David Bourget (Western Ontario)
David Chalmers (ANU, NYU)
Rafael De Clercq
Ezio Di Nucci
Jonathan Jenkins Ichikawa
Jack Alan Reynolds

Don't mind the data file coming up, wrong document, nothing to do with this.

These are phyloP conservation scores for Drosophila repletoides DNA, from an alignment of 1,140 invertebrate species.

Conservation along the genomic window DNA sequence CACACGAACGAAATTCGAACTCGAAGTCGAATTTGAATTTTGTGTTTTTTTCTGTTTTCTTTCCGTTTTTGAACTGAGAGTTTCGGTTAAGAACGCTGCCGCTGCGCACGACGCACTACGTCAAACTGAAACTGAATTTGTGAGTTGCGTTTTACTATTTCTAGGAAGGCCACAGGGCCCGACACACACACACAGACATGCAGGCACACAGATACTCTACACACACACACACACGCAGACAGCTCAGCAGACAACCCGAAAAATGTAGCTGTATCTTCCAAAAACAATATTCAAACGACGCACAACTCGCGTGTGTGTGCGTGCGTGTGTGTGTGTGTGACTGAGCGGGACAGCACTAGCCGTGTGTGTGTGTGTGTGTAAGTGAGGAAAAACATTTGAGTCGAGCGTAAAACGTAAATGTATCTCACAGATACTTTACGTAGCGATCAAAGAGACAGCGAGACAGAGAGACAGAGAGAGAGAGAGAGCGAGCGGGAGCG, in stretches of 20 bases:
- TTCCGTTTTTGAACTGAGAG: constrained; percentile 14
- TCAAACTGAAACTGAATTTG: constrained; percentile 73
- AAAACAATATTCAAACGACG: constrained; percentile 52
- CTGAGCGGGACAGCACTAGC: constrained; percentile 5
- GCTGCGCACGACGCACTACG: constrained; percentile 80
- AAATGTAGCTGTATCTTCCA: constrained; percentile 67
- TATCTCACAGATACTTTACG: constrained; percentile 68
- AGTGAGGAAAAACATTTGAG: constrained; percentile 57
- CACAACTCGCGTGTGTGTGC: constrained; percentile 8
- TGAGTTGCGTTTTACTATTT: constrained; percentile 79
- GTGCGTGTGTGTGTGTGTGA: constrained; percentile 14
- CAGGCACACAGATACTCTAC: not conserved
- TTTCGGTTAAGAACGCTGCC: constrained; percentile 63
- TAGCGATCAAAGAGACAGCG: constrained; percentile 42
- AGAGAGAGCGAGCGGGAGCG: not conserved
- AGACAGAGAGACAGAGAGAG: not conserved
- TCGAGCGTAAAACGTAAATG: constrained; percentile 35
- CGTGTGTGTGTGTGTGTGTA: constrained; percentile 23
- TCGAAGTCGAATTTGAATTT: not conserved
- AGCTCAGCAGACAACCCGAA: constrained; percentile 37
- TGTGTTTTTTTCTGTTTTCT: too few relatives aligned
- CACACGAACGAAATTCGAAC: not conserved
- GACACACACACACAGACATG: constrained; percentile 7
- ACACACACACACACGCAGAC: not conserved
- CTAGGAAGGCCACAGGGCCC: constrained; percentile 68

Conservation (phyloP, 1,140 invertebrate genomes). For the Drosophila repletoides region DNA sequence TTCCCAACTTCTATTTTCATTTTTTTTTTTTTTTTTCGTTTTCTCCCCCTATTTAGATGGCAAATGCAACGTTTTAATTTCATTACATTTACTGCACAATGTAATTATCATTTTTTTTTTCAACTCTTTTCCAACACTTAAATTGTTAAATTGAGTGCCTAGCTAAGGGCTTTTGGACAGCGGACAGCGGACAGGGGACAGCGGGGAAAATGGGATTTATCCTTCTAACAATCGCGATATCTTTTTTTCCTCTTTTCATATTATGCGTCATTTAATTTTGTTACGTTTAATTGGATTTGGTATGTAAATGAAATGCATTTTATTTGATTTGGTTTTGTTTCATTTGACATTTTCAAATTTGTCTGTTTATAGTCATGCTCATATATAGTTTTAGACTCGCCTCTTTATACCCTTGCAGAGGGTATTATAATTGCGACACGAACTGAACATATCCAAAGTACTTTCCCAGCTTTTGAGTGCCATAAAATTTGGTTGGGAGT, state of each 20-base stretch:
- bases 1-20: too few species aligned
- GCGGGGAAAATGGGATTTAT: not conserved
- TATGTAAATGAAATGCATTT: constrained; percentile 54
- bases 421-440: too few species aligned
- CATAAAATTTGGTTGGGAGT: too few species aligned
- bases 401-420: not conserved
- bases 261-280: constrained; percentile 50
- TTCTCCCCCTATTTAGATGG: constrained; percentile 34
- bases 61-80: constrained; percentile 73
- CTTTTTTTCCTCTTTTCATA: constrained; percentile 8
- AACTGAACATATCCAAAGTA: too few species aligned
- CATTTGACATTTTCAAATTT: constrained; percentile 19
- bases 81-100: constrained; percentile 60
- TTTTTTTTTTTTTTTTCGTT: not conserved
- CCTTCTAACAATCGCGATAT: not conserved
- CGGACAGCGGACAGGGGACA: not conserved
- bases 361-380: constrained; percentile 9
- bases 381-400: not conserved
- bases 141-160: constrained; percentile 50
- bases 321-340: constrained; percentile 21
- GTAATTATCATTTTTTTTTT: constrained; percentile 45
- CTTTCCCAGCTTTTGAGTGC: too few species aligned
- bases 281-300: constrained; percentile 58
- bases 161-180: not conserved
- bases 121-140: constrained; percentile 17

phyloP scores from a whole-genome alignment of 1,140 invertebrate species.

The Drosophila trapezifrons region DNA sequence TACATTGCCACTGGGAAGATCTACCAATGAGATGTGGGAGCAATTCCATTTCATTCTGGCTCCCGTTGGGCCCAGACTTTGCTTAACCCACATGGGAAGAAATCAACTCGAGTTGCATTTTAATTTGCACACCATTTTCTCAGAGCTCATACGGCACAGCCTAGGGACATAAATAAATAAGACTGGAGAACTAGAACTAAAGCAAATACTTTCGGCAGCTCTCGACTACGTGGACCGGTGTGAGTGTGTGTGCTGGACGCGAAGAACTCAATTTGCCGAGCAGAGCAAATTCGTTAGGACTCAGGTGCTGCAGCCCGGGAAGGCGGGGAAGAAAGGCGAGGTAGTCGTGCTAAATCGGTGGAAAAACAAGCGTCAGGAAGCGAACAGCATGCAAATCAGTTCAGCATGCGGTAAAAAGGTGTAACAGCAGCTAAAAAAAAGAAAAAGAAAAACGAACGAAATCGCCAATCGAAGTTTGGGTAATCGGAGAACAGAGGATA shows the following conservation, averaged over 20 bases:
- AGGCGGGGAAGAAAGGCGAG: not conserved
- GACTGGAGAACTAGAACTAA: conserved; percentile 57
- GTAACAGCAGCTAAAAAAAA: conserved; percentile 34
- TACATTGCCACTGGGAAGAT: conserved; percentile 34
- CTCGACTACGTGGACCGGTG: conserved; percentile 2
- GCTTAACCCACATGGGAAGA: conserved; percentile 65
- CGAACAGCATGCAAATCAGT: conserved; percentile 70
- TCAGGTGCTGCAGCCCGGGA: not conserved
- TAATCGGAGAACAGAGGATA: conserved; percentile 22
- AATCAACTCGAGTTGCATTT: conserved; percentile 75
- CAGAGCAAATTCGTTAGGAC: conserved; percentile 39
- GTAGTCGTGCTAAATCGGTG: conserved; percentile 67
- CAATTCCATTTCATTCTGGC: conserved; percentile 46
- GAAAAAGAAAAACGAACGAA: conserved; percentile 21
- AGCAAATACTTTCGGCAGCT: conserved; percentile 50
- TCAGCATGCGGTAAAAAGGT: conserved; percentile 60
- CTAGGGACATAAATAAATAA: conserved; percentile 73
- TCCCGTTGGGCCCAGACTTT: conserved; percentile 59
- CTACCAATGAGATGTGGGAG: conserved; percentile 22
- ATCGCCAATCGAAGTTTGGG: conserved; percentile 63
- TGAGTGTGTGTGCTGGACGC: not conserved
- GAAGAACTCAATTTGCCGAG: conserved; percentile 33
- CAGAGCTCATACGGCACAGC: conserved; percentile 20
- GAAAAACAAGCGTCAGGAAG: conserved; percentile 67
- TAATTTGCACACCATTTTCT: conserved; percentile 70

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The proponents of strong lexicalism hold the view that “words” are formed in the lexicon and are opaque for the syntax ((Dowty 1979), (DiSciullo and Williams 1987), (Jackendoff 1990) and many others). Modular morphology, on the other hand, offers the possibility that at least some words are partially formed in the syntax ((Baker 1988), (Borer 1988), (Hale and Keyser 1994), (Chomsky 1995) and many others). In (Stechow 1995) and (Stechow 1996) it has been argued that facts observed with German wieder “again” cannot be accounted for within the framework of strong lexicalism and therefore favour the second position. The authors of this paper want to check these claims by investigating the behaviour of the German adverb fast “ almost”, the other classical adverb to which the method of decomposition has been applied in the linguistic literature (cf. (McCawley 1971)). Most adverbs cannot look into lexical decomposition structures, but some can. In order to have a suitable name, let us call these D-adverbs. Again and almost are the prototypical representatives of this class. The method adopted is to investigate whether fast has access to different aspects of verbal meaning depending on its position. Following (Dowty 1979), resultative verbs and prepositions are decomposed into BECOME + XP, where XP is the result state. Agentive verbs contain an additional AGENT part. Other thematic relations connecting the subject and the event are HOLDER and cause. If the syntax tells us that an adverb like wieder or fast must have wide scope with respect to BECOME, then we expect other readings than in a configuration where fast can have narrow scope with respect to BECOME. In other words, the motivation for decomposition is syntactic and semantic. The idea is that certain function projections in the classical VP have a meaning and hence scopally interact with adverbs
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